Robust credit metrics. Oil companies have significantly reduced operating costs and capital spending during the last price cycle trough. Further, cash flow and credit metrics improved when prices recently recovered. However, we expect China's oil companies to increase capex in 2019 in response to President Xi's call for higher domestic spending to raise energy supply.
Stable refining margins. Amid lower crude oil prices in 2019 than 2018, we expect refiners to maintain lower but healthy margins and robust operating cash flow, maintaining their credit metrics. In general, we have not factored in any potential positive impact on refining margins due to the International Maritime Organization new requirement of sulfur content effective from Jan. 1, 2020.
Liquidity and refinancing risks. If credit conditions tighten due to slower economic growth or the trade dispute, oil companies, especially smaller ones, could face heightened liquidity and refinancing risks.
Structural change in oil demand growth. Although electric vehicles are a longer term trend, many governments are already promoting electrification to replace fossil fuel vehicles, which will constrain long-term oil demand. Any technology breakthrough will cast doubt on long-term demand, pressuring oil prices.
If the credit cycle turns. With tighter credit conditions and a potential decline in GDP growth, oil prices and demand could decline.
What to look for
Demand and refinancing risks. For small players in particular, refinancing risk remains if oil prices weaken. Banks may become more cautious about their exposure to the sector. A global economic slowdown could crimp oil demand and prices, leading to weaker cash flows and credit metrics.
Fiscal Expansion Heightens Risks
−China's fiscal expansion poses risks to the budgetary performance and debt position of LRGs.
−Australian local governments' fiscal positions are weakening as consumption and transaction-based taxes soften. Governments are ramping up infrastructure spending, driving debt to record levels.
−Slower economic growth prospects pose the main risk.
High positive bias declining. Positive rating outlooks on sovereign ratings of New Zealand and Japan drive
a current positive bias, but rising leverage risks--especially for local and regional governments (LRGs) in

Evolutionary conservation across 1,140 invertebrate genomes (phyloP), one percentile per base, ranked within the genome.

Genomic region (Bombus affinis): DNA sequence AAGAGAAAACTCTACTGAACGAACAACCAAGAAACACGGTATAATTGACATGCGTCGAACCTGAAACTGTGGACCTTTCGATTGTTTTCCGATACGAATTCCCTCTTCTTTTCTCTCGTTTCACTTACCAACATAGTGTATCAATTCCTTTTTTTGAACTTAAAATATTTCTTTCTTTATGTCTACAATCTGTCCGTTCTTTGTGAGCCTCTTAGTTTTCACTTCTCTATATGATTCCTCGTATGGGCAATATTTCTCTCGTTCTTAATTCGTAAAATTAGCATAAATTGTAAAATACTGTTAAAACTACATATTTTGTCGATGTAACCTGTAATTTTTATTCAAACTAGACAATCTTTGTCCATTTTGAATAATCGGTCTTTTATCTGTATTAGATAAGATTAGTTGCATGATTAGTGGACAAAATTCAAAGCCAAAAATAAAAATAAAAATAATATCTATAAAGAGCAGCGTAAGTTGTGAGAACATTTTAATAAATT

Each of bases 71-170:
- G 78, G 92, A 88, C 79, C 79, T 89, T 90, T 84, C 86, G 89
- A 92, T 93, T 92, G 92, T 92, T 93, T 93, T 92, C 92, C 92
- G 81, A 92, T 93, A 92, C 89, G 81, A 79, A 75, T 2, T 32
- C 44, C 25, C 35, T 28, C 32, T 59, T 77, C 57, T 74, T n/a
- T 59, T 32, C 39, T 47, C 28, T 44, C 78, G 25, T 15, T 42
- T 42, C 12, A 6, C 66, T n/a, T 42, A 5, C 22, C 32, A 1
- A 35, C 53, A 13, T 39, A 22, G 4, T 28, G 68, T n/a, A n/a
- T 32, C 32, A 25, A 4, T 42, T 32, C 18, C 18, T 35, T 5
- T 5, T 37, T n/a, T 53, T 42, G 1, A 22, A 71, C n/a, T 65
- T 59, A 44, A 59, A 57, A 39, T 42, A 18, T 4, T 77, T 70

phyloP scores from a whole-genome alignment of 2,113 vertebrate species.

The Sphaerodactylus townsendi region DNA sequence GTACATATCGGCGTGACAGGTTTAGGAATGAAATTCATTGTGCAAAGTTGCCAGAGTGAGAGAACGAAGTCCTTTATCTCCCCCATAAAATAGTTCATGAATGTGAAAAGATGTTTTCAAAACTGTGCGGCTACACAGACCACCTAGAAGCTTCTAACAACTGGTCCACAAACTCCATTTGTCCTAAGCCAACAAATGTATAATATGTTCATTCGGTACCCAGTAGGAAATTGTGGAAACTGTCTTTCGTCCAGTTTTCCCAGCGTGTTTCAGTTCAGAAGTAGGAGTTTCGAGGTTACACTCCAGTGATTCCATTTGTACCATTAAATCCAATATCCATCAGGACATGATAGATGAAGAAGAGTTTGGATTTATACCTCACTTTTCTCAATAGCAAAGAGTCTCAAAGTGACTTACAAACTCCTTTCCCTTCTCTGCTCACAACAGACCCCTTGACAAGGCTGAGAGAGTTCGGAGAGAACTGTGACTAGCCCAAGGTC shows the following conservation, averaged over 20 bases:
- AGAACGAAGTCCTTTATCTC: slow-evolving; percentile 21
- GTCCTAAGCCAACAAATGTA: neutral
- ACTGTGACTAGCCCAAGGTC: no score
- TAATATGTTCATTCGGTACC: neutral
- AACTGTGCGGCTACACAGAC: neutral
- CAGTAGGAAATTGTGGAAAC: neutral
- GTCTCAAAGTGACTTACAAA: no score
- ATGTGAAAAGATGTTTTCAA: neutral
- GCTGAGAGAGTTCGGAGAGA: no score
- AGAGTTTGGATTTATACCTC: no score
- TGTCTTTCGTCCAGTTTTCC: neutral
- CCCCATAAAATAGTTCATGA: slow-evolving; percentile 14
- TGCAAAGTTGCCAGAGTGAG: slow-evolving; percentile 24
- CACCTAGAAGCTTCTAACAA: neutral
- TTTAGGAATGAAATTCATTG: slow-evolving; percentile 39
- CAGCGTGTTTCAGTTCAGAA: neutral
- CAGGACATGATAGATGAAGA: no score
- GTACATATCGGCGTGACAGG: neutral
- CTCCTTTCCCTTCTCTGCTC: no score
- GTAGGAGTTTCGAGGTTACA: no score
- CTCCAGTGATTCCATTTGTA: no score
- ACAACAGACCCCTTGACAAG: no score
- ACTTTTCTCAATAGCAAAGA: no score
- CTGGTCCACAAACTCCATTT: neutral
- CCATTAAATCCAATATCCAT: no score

China--are cutting into that positive bias.
China's investment yet to revive. China remains highly dependent on investment-driven growth, but new investment growth remained subdued despite loosening monetary policies and accelerating fiscal expansion.
Chinese LRGs' modest investment growth. LRGs' new bond issuance will continue to rise for refinancing and new investment, while the authorities will control LRGs' overall debt burden by restricting LRGs from further extending off-budget borrowings. Public investment growth, after considering on-budget and off-budget borrowings, will therefore stay modest.
Most Australian states to increase borrowing. Record infrastructure spending plans will hike borrowing needs, especially as tax revenue slows. Weaker domestic conditions are reducing growth in goods and services taxes, while falling property prices are leading to conveyance duty write-downs. New accounting standards are resulting in operating leases being recognized as debt.
Revenue pressure. China's authorities have initiated a series of tax cuts to promote economic growth. Some LRGs may find their revenue basis and budgetary balances coming under greater stress.
Off-budget borrowing to support growth. If China's economic growth decelerates rapidly, LRGs' off-balance sheet debt may spike again, resulting in weaker transparency and another hike in LRGs' debt burden.
If the credit cycle turns. Tighter credit conditions could weigh on economic growth, LRG's budgetary balance, and liquidity buffers.
What to look for